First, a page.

In this context, Labour’s pledge for a ‘planning passport’ for urban brownfield development, with fast-track approval, has been broadly welcomed, although whether building on green belt will resolve the housing crisis is contested.
Speaking at the Labour party conference, Starmer referenced the removal of any disused car parks and ‘dreary wasteland’, collectively known as the ‘grey belt’, from the current green belt in order to enable further housebuilding.
‘The fact that [Labour] are willing to have a grown-up conversation about the green belt is a big thing,’ says Gooch. ‘And the fact that they are committing to an ambitious housebuilding target gives a statement of intent.’
Past political squeamishness about development on the green belt does not fully account for the failure to build enough housing. Under-resourcing of local authority planning departments remains a major obstacle to development. Earlier in the year, the present government proposed an increase in planning application fees of 35%, which was widely welcomed.
‘Any appeal scheme you care to name, politics and under-resourcing gets in the way,’ says Clare Fielding, managing partner at Town Legal, London. ‘Something that broadly complies with a development plan can take years to process, because workloads are too high and planning officers move around all the time. Their working conditions and their salaries are poor.’
'The government consulted on increasing planning fees and ring-fencing them to fund planners, and we all supported that. In the outcome, it decided to increase planning fees anyway, but they weren’t going to ringfence them'
Clare Fielding, Town Legal
Shadow chancellor Rachel Reeves told Labour’s conference a Labour government would fund 300 new planning officer roles within local planning authorities; ; a welcome pledge, but not enough to fix a broken system or make a real difference to the delivery of schemes.
‘The government consulted on increasing planning fees and ring fencing them to fund planners, and we all supported that,’ notes Fielding. ‘In the outcome, it decided to increase planning fees anyway, but they weren’t going to ringfence them.’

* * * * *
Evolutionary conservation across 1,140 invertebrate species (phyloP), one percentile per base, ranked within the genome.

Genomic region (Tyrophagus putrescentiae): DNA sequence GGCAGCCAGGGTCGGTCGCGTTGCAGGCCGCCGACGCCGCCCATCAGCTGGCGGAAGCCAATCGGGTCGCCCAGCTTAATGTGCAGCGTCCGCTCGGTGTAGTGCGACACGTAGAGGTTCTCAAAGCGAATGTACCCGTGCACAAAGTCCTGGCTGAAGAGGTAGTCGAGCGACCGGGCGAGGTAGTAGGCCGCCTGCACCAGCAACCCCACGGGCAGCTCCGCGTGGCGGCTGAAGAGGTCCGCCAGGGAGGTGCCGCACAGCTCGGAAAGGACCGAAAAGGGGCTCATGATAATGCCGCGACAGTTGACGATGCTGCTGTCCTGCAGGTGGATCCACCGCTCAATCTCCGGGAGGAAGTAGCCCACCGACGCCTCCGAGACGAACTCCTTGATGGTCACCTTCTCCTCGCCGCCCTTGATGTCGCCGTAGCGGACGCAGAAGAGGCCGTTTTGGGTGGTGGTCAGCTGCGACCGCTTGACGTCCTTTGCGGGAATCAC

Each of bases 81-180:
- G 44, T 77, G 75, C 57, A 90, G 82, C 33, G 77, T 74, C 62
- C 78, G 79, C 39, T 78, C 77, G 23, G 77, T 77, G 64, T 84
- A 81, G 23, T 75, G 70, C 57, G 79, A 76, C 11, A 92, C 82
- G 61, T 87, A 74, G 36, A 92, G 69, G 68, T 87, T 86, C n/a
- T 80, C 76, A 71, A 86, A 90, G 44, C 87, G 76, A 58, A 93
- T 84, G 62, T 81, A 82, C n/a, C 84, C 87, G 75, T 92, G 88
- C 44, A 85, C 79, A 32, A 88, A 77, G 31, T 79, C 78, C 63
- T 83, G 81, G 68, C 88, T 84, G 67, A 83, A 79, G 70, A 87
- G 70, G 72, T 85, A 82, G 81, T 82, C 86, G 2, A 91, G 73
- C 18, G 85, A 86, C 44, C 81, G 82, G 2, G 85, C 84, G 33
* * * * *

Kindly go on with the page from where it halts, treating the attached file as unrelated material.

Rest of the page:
Other changes promised by Labour include powers to be given to local leaders to ‘stand up to vested interests in building new developments, through a specialist government Take Back Control Unit’, said shadow secretary of state for levelling up, housing and communities Angela Rayner, as she underlined the party’s commitment to social and affordable housing.
'Labour’s announcements on planning reform are aspirational, but lack some of the detail needed to fully appreciate how they would be actioned, the time needed to do this, and the overall impact they could have on the planning system'
Robert Gowing, Hogan Lovells
Section 106 agreements tie developers to commitments to affordable and social housing as well as local infrastructure. Rayner noted that through the new unit there would be an upskilling of local authorities’ section 106 negotiations to ‘prevent developers from wriggling out of their responsibilities’.
The devil, of course, is in the detail. Robert Gowing, senior associate at Hogan Lovells, notes: ‘Labour’s recent announcements on planning reform are aspirational, but again lack some of the detail needed to fully appreciate how they would be actioned, the time needed to do this, and the overall impact they could have on the planning system.’
And even if obstacles in the planning system can be overcome, one of the biggest challenges to the development sector has yet to be addressed. A shortage of labour and materials means that the cost of building homes has risen faster than their sale price, putting the viability of many schemes at risk.
Nonetheless, planners remain optimistic. The LURB received royal assent at the end of October. LURB, notes Gooch, is a massive achievement and ‘has the potential to significantly reshape our planning system in the months to come’. Not least because the Department for Levelling Up, Housing and Communities promised a long-awaited response to the NPPF consultation once the bill received royal assent.
One thing is now clear, Gooch concludes. Housing delivery is now ‘about as political as it comes’.
Maria Shahid is a freelance journalist